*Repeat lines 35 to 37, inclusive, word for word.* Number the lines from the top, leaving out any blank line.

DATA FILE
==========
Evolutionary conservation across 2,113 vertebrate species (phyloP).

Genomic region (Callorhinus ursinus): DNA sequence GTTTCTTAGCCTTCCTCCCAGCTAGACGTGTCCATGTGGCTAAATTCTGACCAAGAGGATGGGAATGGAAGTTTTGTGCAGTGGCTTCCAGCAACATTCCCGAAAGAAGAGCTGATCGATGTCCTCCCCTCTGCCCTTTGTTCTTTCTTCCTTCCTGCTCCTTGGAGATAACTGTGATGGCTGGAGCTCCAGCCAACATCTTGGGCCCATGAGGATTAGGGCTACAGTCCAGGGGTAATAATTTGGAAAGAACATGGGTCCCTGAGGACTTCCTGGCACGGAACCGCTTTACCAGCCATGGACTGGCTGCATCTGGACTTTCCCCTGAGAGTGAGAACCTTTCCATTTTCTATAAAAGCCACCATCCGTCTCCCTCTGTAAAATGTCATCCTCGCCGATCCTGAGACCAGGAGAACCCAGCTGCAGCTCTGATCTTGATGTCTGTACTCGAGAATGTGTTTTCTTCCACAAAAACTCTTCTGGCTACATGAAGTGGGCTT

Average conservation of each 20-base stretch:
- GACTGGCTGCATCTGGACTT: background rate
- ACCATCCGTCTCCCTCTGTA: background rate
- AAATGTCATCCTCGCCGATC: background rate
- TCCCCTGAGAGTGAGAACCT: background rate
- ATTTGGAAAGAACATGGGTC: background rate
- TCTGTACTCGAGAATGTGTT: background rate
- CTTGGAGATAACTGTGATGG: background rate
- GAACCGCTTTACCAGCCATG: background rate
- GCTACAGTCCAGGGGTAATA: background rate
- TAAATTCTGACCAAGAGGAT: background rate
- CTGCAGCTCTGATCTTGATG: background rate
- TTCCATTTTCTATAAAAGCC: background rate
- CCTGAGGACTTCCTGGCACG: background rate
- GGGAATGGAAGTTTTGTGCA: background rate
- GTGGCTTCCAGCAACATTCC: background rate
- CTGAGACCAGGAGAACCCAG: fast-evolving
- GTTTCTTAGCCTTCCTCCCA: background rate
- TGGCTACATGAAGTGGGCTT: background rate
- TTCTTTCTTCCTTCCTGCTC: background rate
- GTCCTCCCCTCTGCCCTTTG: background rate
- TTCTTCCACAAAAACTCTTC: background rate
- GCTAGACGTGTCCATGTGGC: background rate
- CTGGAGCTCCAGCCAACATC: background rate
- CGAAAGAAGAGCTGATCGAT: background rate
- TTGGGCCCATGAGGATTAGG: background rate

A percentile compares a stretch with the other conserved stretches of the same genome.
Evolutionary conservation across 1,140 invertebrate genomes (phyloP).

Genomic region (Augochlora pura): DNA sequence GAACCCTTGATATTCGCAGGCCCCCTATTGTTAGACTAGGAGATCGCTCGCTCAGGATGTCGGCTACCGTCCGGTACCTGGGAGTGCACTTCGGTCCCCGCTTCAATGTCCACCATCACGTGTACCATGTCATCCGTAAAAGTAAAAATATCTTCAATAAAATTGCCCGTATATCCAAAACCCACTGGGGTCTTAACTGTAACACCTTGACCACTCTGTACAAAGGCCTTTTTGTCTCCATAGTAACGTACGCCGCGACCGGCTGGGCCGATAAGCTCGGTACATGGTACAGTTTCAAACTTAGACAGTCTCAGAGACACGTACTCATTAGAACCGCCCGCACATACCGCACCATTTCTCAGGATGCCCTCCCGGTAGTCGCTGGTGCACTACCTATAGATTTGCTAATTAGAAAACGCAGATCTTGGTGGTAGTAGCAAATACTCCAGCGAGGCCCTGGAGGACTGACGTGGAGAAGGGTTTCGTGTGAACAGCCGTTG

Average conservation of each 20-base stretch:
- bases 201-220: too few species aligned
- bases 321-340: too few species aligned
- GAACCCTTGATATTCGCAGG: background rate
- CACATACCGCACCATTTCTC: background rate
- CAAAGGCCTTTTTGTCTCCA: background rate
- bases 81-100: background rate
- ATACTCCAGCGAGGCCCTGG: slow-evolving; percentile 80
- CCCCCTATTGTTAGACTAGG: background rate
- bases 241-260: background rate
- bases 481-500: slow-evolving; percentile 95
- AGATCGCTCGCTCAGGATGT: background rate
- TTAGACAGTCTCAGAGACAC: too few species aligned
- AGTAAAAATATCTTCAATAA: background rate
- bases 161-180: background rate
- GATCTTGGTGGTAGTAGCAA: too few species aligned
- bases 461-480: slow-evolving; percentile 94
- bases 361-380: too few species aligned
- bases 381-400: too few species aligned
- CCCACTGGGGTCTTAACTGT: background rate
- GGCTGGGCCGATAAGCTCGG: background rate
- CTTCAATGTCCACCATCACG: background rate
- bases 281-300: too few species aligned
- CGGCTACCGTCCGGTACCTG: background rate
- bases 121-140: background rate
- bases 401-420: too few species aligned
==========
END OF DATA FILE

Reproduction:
- GAACCCTTGATATTCGCAGG: background rate
- CACATACCGCACCATTTCTC: background rate
- CAAAGGCCTTTTTGTCTCCA: background rate